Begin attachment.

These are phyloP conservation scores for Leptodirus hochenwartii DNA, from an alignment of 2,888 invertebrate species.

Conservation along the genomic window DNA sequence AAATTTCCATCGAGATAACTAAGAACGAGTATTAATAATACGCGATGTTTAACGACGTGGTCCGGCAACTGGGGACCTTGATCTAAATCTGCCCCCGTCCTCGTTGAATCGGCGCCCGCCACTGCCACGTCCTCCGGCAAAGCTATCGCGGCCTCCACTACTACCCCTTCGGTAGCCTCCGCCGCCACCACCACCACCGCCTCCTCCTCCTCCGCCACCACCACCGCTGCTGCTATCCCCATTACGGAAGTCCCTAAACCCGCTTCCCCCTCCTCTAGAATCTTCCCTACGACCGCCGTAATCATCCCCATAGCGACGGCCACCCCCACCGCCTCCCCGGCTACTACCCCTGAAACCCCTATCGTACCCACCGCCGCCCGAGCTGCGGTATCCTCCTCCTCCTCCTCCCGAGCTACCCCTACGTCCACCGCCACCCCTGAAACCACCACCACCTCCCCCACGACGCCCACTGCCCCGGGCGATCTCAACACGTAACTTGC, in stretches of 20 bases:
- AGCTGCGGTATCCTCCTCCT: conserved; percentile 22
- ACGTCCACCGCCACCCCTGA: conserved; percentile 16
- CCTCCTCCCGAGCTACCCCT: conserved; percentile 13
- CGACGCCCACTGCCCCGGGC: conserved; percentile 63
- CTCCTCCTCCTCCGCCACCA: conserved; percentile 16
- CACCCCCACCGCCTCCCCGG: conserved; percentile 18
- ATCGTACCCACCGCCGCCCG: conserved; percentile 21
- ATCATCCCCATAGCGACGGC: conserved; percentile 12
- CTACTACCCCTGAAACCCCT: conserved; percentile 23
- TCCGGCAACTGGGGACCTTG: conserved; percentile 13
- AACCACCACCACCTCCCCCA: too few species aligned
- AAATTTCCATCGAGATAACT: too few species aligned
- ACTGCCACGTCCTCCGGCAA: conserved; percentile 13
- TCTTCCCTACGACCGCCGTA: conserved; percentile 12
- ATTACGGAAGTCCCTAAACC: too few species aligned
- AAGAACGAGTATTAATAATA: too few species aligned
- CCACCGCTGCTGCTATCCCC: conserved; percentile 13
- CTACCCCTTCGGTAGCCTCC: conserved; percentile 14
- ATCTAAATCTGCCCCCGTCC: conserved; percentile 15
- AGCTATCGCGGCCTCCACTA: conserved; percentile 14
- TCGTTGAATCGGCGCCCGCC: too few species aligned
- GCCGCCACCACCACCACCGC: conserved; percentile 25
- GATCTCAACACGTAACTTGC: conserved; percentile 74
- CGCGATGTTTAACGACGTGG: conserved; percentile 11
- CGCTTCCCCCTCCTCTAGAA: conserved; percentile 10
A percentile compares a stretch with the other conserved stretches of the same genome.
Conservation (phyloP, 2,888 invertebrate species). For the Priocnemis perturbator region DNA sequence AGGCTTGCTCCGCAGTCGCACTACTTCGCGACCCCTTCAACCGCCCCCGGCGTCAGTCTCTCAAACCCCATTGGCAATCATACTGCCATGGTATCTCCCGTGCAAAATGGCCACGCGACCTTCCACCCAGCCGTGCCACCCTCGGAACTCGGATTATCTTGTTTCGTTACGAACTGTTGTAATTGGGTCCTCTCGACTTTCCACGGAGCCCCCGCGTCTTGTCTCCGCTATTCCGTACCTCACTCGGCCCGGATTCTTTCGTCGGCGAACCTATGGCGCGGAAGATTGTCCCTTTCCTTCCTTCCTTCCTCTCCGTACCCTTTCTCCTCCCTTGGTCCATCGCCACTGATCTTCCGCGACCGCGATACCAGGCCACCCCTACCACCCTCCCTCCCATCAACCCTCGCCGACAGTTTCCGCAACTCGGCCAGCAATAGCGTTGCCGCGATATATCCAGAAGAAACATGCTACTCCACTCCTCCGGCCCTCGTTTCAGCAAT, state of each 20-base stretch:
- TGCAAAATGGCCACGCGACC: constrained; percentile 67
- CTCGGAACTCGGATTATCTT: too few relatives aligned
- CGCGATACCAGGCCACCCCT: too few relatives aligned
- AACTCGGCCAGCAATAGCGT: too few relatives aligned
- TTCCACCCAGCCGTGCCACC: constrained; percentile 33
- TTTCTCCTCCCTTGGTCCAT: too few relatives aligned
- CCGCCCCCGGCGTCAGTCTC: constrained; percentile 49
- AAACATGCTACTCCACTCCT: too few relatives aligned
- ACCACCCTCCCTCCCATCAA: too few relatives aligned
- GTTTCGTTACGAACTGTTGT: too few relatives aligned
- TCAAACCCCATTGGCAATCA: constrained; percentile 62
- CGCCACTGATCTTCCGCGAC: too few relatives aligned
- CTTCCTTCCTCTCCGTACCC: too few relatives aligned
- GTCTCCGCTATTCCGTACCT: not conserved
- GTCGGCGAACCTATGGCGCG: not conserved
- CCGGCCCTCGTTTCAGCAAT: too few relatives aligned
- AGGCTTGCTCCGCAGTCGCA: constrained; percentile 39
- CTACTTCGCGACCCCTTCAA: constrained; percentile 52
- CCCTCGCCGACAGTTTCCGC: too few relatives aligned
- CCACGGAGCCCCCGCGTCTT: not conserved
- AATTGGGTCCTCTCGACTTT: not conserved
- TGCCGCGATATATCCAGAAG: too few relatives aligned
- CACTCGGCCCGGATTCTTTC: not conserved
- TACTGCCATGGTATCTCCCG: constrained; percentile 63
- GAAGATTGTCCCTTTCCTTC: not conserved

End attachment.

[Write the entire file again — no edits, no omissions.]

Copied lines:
These are phyloP conservation scores for Leptodirus hochenwartii DNA, from an alignment of 2,888 invertebrate species.

Conservation along the genomic window DNA sequence AAATTTCCATCGAGATAACTAAGAACGAGTATTAATAATACGCGATGTTTAACGACGTGGTCCGGCAACTGGGGACCTTGATCTAAATCTGCCCCCGTCCTCGTTGAATCGGCGCCCGCCACTGCCACGTCCTCCGGCAAAGCTATCGCGGCCTCCACTACTACCCCTTCGGTAGCCTCCGCCGCCACCACCACCACCGCCTCCTCCTCCTCCGCCACCACCACCGCTGCTGCTATCCCCATTACGGAAGTCCCTAAACCCGCTTCCCCCTCCTCTAGAATCTTCCCTACGACCGCCGTAATCATCCCCATAGCGACGGCCACCCCCACCGCCTCCCCGGCTACTACCCCTGAAACCCCTATCGTACCCACCGCCGCCCGAGCTGCGGTATCCTCCTCCTCCTCCTCCCGAGCTACCCCTACGTCCACCGCCACCCCTGAAACCACCACCACCTCCCCCACGACGCCCACTGCCCCGGGCGATCTCAACACGTAACTTGC, in stretches of 20 bases:
- AGCTGCGGTATCCTCCTCCT: conserved; percentile 22
- ACGTCCACCGCCACCCCTGA: conserved; percentile 16
- CCTCCTCCCGAGCTACCCCT: conserved; percentile 13
- CGACGCCCACTGCCCCGGGC: conserved; percentile 63
- CTCCTCCTCCTCCGCCACCA: conserved; percentile 16
- CACCCCCACCGCCTCCCCGG: conserved; percentile 18
- ATCGTACCCACCGCCGCCCG: conserved; percentile 21
- ATCATCCCCATAGCGACGGC: conserved; percentile 12
- CTACTACCCCTGAAACCCCT: conserved; percentile 23
- TCCGGCAACTGGGGACCTTG: conserved; percentile 13
- AACCACCACCACCTCCCCCA: too few species aligned
- AAATTTCCATCGAGATAACT: too few species aligned
- ACTGCCACGTCCTCCGGCAA: conserved; percentile 13
- TCTTCCCTACGACCGCCGTA: conserved; percentile 12
- ATTACGGAAGTCCCTAAACC: too few species aligned
- AAGAACGAGTATTAATAATA: too few species aligned
- CCACCGCTGCTGCTATCCCC: conserved; percentile 13
- CTACCCCTTCGGTAGCCTCC: conserved; percentile 14
- ATCTAAATCTGCCCCCGTCC: conserved; percentile 15
- AGCTATCGCGGCCTCCACTA: conserved; percentile 14
- TCGTTGAATCGGCGCCCGCC: too few species aligned
- GCCGCCACCACCACCACCGC: conserved; percentile 25
- GATCTCAACACGTAACTTGC: conserved; percentile 74
- CGCGATGTTTAACGACGTGG: conserved; percentile 11
- CGCTTCCCCCTCCTCTAGAA: conserved; percentile 10
A percentile compares a stretch with the other conserved stretches of the same genome.
Conservation (phyloP, 2,888 invertebrate species). For the Priocnemis perturbator region DNA sequence AGGCTTGCTCCGCAGTCGCACTACTTCGCGACCCCTTCAACCGCCCCCGGCGTCAGTCTCTCAAACCCCATTGGCAATCATACTGCCATGGTATCTCCCGTGCAAAATGGCCACGCGACCTTCCACCCAGCCGTGCCACCCTCGGAACTCGGATTATCTTGTTTCGTTACGAACTGTTGTAATTGGGTCCTCTCGACTTTCCACGGAGCCCCCGCGTCTTGTCTCCGCTATTCCGTACCTCACTCGGCCCGGATTCTTTCGTCGGCGAACCTATGGCGCGGAAGATTGTCCCTTTCCTTCCTTCCTTCCTCTCCGTACCCTTTCTCCTCCCTTGGTCCATCGCCACTGATCTTCCGCGACCGCGATACCAGGCCACCCCTACCACCCTCCCTCCCATCAACCCTCGCCGACAGTTTCCGCAACTCGGCCAGCAATAGCGTTGCCGCGATATATCCAGAAGAAACATGCTACTCCACTCCTCCGGCCCTCGTTTCAGCAAT, state of each 20-base stretch:
- TGCAAAATGGCCACGCGACC: constrained; percentile 67
- CTCGGAACTCGGATTATCTT: too few relatives aligned
- CGCGATACCAGGCCACCCCT: too few relatives aligned
- AACTCGGCCAGCAATAGCGT: too few relatives aligned
- TTCCACCCAGCCGTGCCACC: constrained; percentile 33
- TTTCTCCTCCCTTGGTCCAT: too few relatives aligned
- CCGCCCCCGGCGTCAGTCTC: constrained; percentile 49
- AAACATGCTACTCCACTCCT: too few relatives aligned
- ACCACCCTCCCTCCCATCAA: too few relatives aligned
- GTTTCGTTACGAACTGTTGT: too few relatives aligned
- TCAAACCCCATTGGCAATCA: constrained; percentile 62
- CGCCACTGATCTTCCGCGAC: too few relatives aligned
- CTTCCTTCCTCTCCGTACCC: too few relatives aligned
- GTCTCCGCTATTCCGTACCT: not conserved
- GTCGGCGAACCTATGGCGCG: not conserved
- CCGGCCCTCGTTTCAGCAAT: too few relatives aligned
- AGGCTTGCTCCGCAGTCGCA: constrained; percentile 39
- CTACTTCGCGACCCCTTCAA: constrained; percentile 52
- CCCTCGCCGACAGTTTCCGC: too few relatives aligned
- CCACGGAGCCCCCGCGTCTT: not conserved
- AATTGGGTCCTCTCGACTTT: not conserved
- TGCCGCGATATATCCAGAAG: too few relatives aligned
- CACTCGGCCCGGATTCTTTC: not conserved
- TACTGCCATGGTATCTCCCG: constrained; percentile 63
- GAAGATTGTCCCTTTCCTTC: not conserved